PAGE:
Like land-based forms of raising livestock, where large numbers of animals are placed in a very limited space, intensive fish farming provides various diseases and parasites ideal conditions to spread. Infectious diseases like furunculosis were previously treated with large quantities of antibiotics added to feed. In our discussion of the environmental impacts of antibacterial agents in fish farming, we would remind the reader that the use of antibiotics in the Norwegian fish farming industry has fallen from 50,000 kilograms to 500-600 kilograms in fifteen years (Grave et al., 2002). ). According the Norwegian Institute of Public Health statistics the antibiotic use in fish farming was at its lowest in 1999 with 591 kg. Since that time the use has increased to a top in of 1,428 kg in 2006 and a reduction to 649 kg in 2007.
The biodegradation of antibiotics in the sediments goes relatively slowly (a half-life of up to 150 days in the topmost sediment layer, 0-1 cm), but varies substantially among the various agents and among types of sediment. A study in which samples were taken up from under various fish farms indicates that Florfenicol has a half-life a fraction of that of the other common agents (Hektoen et al., 1995)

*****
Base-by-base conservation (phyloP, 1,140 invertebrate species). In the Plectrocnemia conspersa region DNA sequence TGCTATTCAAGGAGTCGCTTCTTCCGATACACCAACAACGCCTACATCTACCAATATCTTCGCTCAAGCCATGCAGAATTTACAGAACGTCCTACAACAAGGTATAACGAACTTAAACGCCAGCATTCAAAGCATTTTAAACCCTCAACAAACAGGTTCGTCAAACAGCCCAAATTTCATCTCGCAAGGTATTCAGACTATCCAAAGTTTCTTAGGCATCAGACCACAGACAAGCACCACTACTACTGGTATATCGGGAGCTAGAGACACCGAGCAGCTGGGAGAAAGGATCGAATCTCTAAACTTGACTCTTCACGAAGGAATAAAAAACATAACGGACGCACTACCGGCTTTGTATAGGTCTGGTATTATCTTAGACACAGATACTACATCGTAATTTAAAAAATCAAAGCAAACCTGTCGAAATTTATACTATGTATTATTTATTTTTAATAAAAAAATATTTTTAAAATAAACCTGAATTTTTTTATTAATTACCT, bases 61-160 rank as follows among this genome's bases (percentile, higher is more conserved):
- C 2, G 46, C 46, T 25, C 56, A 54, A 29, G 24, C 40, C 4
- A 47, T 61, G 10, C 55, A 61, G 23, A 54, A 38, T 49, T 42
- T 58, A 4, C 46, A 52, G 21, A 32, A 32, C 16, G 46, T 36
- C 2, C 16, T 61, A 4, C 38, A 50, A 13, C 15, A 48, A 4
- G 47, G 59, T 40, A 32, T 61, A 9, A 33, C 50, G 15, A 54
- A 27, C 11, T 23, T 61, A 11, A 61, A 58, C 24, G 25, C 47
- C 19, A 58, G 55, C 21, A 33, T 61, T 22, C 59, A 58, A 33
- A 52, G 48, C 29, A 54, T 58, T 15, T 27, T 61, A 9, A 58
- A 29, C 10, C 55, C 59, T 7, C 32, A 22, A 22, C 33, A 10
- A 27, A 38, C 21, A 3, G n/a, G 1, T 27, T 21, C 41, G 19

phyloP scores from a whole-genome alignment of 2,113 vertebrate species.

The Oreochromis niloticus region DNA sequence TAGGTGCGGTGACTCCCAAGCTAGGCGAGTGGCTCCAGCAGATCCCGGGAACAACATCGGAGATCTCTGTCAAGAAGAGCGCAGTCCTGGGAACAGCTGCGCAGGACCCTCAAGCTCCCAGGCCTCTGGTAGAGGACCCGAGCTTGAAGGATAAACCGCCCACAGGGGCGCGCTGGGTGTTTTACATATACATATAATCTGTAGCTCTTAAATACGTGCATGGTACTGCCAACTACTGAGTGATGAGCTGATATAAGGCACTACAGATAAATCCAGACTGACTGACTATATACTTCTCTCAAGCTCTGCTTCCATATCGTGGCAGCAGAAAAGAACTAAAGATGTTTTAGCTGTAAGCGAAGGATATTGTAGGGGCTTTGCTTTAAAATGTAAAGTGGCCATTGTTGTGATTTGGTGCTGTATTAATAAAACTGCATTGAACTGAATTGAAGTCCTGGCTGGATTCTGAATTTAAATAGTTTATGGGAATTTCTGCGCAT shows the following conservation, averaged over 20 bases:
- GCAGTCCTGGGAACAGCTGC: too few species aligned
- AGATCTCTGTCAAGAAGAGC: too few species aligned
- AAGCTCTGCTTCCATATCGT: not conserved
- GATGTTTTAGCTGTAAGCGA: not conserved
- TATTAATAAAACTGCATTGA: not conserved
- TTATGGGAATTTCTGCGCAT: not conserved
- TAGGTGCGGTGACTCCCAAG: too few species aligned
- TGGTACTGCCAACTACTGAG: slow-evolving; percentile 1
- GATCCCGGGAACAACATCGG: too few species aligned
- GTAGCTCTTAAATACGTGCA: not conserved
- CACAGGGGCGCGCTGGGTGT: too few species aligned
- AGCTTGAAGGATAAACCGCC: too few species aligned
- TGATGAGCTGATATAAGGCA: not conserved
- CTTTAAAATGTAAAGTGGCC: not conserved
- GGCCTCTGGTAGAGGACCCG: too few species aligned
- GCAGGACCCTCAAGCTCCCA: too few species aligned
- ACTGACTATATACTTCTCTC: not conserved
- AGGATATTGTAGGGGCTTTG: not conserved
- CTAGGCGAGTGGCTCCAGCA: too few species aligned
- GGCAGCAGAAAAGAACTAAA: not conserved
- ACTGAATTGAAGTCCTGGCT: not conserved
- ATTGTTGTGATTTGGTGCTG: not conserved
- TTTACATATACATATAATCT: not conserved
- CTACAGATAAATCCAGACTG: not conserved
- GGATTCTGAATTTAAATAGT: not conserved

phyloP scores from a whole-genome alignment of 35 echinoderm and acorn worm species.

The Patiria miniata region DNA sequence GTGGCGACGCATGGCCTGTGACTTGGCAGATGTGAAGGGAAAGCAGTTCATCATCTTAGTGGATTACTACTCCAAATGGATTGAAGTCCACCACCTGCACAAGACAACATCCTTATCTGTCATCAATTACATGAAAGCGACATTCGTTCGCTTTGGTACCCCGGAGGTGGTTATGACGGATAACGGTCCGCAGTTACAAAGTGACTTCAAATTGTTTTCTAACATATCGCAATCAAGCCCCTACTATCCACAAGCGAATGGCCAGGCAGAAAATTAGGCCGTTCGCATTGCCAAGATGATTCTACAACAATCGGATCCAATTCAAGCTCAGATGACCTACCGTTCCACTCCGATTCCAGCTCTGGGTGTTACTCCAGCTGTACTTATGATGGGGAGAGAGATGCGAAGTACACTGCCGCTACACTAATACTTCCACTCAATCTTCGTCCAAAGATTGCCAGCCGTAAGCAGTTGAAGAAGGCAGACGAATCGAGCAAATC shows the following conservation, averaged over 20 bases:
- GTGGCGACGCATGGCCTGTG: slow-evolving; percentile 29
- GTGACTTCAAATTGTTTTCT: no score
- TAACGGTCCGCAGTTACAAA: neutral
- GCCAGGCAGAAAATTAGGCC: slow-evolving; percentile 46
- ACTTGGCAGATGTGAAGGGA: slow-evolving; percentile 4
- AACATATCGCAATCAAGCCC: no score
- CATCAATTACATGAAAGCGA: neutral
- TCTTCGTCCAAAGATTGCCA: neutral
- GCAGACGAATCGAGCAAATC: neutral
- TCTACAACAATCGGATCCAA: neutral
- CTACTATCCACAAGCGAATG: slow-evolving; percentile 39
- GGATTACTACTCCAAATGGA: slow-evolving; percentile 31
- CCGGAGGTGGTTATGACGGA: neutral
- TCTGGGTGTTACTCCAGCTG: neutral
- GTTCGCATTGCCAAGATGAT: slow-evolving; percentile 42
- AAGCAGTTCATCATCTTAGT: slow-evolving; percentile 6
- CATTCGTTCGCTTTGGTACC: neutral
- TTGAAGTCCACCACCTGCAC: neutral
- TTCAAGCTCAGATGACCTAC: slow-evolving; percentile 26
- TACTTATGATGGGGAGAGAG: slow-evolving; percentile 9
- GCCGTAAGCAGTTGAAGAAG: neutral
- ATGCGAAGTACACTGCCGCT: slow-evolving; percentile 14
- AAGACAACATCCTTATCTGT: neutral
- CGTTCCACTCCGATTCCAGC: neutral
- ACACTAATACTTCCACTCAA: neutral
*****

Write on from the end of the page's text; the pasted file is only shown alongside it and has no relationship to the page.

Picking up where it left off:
Important to focus on antibiotics
The environmental impacts of high levels of antibiotic use in fish farming will be substantial and unwanted. Therefore, it is good news that the use of antibiotics in the Norwegian fish farming industry has nearly been eliminated in fifteen years, from 50 tonnes to about 1,000 kilograms. Nonetheless it is important to keep the focus on this issue in countries where the development of vaccines and general preventive health efforts have not come as far, and where considerable antibiotic use continues to be maintained.